What do you think about generational research and it’s application in higher education? Does the Quiz: How Millennial Are You? make you feel left out/misunderstood or provide helpful insights/affirmation? According to Richard Pells, The Peculiar Generation (Chronicle of Higher Education, 3/21/2010) gets lost in the generational conversations. I think that it’s an example of how broad categorizations break down as one becomes more specific. Understanding people, their context, and their culture (especially our own?) is much more complex/nuanced than many of us desire to confess. But maybe it’s a first step to have the broad categories to provide perspective before wrestling with specifics. What do you think?
We’ve all heard about the “greatest generation,” which lived through the Depression of the 1930s and won World War II (with a little help from our Russian friends). We’ve also been subjected to innumerable analyses about the “baby boomers,” born in the late 1940s and 1950s, who instigated the social and cultural upheavals of the 1960s and have shaped American society ever since.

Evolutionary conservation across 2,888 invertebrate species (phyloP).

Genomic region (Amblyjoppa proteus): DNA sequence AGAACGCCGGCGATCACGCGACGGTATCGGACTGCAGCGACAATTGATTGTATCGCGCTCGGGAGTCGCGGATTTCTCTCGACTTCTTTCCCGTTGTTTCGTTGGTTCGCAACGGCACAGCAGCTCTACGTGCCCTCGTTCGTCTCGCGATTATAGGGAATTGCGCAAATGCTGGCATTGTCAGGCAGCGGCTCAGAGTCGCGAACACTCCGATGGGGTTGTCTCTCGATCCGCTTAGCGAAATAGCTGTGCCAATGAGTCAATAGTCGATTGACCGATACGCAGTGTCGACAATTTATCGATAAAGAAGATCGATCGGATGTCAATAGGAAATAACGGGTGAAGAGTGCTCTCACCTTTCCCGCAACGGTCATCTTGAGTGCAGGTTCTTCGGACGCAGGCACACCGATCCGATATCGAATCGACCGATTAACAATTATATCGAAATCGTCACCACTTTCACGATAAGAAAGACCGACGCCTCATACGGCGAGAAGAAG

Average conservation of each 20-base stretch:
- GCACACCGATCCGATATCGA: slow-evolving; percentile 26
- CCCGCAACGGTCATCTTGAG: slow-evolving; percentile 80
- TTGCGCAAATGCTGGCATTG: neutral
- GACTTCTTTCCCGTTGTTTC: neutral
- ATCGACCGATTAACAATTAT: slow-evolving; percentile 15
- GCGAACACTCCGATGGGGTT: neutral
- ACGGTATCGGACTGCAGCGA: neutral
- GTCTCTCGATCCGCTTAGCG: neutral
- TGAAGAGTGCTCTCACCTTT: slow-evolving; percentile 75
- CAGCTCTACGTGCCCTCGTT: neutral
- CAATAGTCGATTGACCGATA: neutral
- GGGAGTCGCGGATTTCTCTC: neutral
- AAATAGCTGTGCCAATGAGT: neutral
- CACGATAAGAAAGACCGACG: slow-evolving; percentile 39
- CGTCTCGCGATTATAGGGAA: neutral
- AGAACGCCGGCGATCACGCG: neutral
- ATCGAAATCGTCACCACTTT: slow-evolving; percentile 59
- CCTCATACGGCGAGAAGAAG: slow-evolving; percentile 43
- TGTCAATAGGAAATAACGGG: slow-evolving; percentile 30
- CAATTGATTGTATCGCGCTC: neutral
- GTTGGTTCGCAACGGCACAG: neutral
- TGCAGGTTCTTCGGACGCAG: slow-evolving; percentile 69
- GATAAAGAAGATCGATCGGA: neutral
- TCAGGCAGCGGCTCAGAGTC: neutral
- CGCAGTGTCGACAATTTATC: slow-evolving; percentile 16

But what about the people born between the beginning of World War II, in 1939, and its end, in 1945? Those members of a transitionally awkward generation who were too young to have personally experienced the Depression or the war, but too old to have been embroiled in the turmoil on college campuses in the late 1960s. Who were presumably too blasé or sedate to have participated in the battles against the Vietnam War or for the equality of women, much less in the revels at Woodstock. Who came of age in an America that was obsessed with the cold war and was not yet bombarded daily by technological innovations, new waves of immigrants, or cataclysms in the stock market. What contributions, if any, has this generation made to American political and cultural life?
Quite a lot, as it happens. In fact, many in this cohort were responsible for some of the principal transformations—especially in movies, music, and journalism—that have occurred in America over the past 60 years. … — Richard Pells, The Peculiar Generation (Chronicle of Higher Education, 3/21/2010).